Last Saturday, Robo♥Beat owner and GFN writer and Ashley Hagood posted a wonderful article about finding time to game – I highly recommend you check it out if you haven’t already. Oddly enough, that same day, the notion she discussed about time and gaming manifested itself in reality — my reality. Shortly after reading her post, my husband and I started a discussion about our plans for rest of the weekend. During that talk, I mentioned (in passing, I thought) that I wanted to squeeze in some GTA V. Without missing a beat, my husband perked up with a half-sarcastic, half-serious comment along the lines of have you always been such a gamer? I paused for a moment and replied with an enthusiastic and slightly exaggerated uhhh…YEAH! We ended our conversation, but I could stop thinking have I been talking about GTA V that much recently? And yes, I probably had been. In fact, the more I thought about it, the more I came to realize that I’d probably mentioned it (and any number of other soon-to-be-released games) in our daily discussions for the past several weeks. Considering just how much is on our plates at the moment, I started to feel rather guilty. And since I haven’t been able to shrug off that guilt, I started writing about it.
The thing is, no, I haven’t always been a such a gamer. I’ve definitely had extended periods of time during which playing games was my primary and preferred form of entertainment. During those high periods, I played regularly, at least a couple hours every day, and I was perfectly happy. But I’ve also had plenty of low periods, months upon months without games, and I was also perfectly happy. When I met my husband, it was during a time when I wasn’t that into games. He was, however, and so began my slow turn back towards gaming. It really wasn’t until I started playing Mass Effect that the gaming crave took hold again. I had the luxury then, again, of being able to devote a couple hours a day to gaming, and it was a luxury that I took for granted.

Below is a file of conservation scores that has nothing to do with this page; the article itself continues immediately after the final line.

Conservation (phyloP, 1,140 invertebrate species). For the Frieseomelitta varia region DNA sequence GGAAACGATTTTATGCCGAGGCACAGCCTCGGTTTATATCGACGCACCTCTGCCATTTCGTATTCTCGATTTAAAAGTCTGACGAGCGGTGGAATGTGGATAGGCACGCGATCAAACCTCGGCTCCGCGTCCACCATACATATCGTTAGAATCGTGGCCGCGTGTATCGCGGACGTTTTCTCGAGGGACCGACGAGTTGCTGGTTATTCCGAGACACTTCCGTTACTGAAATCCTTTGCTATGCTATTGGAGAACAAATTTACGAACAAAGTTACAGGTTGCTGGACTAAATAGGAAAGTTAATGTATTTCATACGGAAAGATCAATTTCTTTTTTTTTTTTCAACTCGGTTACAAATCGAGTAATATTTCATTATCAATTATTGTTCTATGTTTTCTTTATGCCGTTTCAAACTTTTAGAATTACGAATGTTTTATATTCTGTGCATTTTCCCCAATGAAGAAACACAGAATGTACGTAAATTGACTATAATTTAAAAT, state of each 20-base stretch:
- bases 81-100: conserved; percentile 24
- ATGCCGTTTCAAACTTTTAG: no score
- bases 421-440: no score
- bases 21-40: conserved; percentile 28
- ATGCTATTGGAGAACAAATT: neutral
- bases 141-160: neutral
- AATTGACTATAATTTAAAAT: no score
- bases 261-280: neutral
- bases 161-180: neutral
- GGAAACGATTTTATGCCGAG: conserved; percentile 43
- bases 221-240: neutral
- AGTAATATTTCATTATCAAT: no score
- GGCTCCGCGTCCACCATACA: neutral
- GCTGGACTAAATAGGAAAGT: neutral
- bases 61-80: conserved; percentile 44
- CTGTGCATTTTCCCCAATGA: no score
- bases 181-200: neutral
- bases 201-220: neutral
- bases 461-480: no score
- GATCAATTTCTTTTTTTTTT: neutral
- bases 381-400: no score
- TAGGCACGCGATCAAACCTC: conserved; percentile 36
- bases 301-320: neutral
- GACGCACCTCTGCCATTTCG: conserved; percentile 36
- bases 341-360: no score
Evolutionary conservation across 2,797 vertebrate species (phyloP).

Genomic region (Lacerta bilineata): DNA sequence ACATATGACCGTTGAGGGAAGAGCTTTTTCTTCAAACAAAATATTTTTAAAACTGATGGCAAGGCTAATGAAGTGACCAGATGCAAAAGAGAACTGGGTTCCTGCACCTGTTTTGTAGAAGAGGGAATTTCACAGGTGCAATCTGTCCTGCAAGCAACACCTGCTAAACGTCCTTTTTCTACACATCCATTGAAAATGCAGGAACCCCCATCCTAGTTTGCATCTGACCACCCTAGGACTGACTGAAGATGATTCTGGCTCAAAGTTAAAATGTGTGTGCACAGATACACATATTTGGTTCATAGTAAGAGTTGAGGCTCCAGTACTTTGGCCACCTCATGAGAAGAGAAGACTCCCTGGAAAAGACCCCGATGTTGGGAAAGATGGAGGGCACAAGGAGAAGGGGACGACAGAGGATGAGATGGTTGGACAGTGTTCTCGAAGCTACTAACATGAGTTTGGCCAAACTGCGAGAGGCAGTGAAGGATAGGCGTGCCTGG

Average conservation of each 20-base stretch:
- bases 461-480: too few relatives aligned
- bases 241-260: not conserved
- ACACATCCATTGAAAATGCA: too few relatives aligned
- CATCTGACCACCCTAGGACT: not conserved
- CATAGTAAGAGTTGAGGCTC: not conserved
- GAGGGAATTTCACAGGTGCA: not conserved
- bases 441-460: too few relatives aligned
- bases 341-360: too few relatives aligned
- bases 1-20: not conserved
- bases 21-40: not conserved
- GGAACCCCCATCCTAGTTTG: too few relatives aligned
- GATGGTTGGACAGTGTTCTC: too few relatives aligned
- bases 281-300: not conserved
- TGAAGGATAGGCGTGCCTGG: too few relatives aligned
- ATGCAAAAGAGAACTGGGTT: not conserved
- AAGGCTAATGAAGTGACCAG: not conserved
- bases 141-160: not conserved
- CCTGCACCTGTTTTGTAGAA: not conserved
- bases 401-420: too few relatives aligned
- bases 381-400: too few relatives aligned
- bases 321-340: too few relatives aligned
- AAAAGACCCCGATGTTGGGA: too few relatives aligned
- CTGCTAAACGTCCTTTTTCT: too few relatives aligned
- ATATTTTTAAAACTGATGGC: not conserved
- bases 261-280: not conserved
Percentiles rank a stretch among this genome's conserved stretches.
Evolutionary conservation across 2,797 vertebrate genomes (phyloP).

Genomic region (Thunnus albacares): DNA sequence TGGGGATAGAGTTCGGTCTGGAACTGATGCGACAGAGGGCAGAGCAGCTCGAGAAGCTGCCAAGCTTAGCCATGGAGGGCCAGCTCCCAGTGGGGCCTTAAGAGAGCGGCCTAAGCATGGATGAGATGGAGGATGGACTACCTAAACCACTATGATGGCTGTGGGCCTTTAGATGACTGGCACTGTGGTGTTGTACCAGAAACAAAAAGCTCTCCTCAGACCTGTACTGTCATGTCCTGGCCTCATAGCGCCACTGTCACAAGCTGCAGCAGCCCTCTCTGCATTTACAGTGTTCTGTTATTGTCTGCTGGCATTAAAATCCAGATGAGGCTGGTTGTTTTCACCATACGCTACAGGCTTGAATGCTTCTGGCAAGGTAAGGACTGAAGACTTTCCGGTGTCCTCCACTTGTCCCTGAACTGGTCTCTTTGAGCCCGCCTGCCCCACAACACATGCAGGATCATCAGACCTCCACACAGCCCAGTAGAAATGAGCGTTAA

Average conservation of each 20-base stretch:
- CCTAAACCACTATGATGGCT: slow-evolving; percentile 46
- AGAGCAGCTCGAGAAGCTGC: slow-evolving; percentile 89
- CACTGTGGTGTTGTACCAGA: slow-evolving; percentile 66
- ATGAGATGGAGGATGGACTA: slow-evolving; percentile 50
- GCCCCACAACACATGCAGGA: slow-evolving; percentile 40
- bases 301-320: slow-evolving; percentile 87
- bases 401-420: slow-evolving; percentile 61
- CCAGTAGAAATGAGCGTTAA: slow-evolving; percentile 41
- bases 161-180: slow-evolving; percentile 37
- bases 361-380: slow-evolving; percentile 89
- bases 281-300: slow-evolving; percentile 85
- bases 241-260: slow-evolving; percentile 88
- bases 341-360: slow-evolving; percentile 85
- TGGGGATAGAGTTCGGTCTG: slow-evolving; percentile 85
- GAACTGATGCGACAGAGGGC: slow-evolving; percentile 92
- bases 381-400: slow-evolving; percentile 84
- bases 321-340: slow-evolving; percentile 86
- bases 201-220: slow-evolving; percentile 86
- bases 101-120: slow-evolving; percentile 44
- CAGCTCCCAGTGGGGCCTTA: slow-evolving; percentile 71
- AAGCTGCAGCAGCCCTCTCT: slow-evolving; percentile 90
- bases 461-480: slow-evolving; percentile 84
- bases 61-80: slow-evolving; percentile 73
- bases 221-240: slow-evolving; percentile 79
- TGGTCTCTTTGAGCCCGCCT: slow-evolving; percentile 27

I commented on Ashley’s post with mention of how things change, whether they have to or you want them to, when you become significantly attached to another person. For me, now, free time (and/or “me time”) happens in scattered fits and spurts. On occasion, and without really knowing how to best put it in words, I simply get anxious to game. I long to spend just an hour or two immersed in a virtual adventure. Add onto that my penchant for solitary gaming and the situation becomes less than pleasant. In those moments, it’s not my love for gaming I’m expressing, but rather selfishness, avoidance, and distance. So yes, it’s one thing when I say that I want a couple hours on a Saturday to play GTA V; it’s another when I say I want the same repeatedly, every single day.
Video games have played an extremely important role in our relationship over the years. They’ve bonded us together as much as they’ve proved problematic. The fact of the matter is that I knew I would start heading towards another low gaming period when I got engaged. I knew that my life would profoundly change and that compromises would have to be made. Since getting married and buying a house, life has become more wonderful than I could possibly imagine. Gaming has not just taken a backseat, it’s a few cars behind trying to figure out how to change lanes. Why then do I still wrestle with gaming cravings? Why does the fact that it’s been ten whole days since I played GTA V bother me and make me feel ridiculous all at once? Change is never easy, whether it’s change that happens over the course of a few seconds or a few years. When things get busy and stressful, all I want to do is revert back to a simpler time when I could fill my free time with what I wanted to do. But see, the I is now we. I’m still growing into my roles at home, at work, within society generally which sees me as a “grown-up” even though internally, I still have a long way to go in that regard.
So there are still going to be days when I proclaim play ALL the video games! And maybe I’ll play, and maybe I won’t. Gaming is a brilliant pastime, one that will wait for you no matter how many days, weeks, or months have passed since you picked up a controller. Being in a relationship is a fantastic part of humanity, no matter how many perks or pitfalls might come with it. But the relationship has to come first. Video games, if they’re part of that relationship, will follow in time.